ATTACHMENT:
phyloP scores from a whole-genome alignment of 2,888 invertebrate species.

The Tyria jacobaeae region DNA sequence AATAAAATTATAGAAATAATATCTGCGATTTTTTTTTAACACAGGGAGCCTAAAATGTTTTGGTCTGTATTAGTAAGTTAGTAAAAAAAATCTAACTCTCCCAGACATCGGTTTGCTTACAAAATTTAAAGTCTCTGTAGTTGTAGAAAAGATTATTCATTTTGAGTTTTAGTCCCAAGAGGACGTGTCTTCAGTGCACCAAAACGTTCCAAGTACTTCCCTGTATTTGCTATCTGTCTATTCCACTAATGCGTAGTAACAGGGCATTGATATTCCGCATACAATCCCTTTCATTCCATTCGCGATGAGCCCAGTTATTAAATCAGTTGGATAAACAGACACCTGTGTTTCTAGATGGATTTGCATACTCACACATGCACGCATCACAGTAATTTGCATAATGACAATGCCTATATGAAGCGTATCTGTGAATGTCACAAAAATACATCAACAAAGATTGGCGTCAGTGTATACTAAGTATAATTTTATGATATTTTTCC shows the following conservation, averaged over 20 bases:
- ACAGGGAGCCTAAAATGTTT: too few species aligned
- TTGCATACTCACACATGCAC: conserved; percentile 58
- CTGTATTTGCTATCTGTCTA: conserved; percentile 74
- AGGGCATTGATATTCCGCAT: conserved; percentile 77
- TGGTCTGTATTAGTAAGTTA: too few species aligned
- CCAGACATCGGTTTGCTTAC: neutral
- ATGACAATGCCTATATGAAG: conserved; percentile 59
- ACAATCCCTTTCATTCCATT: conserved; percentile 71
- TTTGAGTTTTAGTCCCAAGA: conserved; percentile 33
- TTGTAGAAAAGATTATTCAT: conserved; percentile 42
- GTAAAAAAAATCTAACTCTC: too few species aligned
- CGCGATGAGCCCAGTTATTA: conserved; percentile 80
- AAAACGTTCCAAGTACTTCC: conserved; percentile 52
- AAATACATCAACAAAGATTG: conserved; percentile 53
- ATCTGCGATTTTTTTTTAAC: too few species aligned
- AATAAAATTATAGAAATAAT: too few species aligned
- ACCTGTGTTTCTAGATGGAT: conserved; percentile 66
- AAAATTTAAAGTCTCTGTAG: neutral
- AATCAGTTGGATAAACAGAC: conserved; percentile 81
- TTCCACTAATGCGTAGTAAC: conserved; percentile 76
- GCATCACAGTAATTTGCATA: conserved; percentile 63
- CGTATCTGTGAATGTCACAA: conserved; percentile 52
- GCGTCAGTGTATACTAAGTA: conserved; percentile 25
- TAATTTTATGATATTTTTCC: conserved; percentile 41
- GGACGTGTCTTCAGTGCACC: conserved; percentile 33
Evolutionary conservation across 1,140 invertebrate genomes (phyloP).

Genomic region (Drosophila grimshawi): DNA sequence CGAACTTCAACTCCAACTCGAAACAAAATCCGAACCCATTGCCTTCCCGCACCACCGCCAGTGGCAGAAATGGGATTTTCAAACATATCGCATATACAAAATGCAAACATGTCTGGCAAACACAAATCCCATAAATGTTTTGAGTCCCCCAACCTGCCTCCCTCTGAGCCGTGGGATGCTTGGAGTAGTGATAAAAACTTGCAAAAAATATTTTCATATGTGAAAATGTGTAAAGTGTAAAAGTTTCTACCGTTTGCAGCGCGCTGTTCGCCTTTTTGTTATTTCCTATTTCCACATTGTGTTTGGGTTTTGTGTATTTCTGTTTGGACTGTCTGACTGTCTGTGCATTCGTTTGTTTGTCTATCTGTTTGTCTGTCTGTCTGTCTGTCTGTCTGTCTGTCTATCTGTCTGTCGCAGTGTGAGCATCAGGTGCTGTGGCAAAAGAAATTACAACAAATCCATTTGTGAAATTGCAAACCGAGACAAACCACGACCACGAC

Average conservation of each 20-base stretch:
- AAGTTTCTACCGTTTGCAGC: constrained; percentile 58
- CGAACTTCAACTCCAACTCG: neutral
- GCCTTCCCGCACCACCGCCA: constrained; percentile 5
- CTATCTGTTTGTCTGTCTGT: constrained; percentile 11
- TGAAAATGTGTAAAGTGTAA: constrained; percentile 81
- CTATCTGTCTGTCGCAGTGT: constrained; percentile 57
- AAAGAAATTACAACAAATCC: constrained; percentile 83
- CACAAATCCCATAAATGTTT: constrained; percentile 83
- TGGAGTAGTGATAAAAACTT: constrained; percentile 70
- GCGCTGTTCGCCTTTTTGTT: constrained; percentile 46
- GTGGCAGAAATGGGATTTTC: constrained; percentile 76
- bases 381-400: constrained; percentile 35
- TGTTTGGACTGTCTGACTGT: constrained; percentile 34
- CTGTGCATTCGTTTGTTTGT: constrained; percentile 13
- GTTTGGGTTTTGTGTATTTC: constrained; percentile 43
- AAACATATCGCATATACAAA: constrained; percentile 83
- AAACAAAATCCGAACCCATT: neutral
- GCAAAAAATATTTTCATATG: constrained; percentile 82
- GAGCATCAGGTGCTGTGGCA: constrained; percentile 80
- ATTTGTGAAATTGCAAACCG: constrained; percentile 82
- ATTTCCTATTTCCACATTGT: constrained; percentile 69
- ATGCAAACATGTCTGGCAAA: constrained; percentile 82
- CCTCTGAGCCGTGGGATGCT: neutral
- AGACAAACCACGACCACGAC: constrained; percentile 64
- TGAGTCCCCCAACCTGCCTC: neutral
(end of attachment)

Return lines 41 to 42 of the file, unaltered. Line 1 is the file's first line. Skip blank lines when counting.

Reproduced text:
- GTGGCAGAAATGGGATTTTC: constrained; percentile 76
- bases 381-400: constrained; percentile 35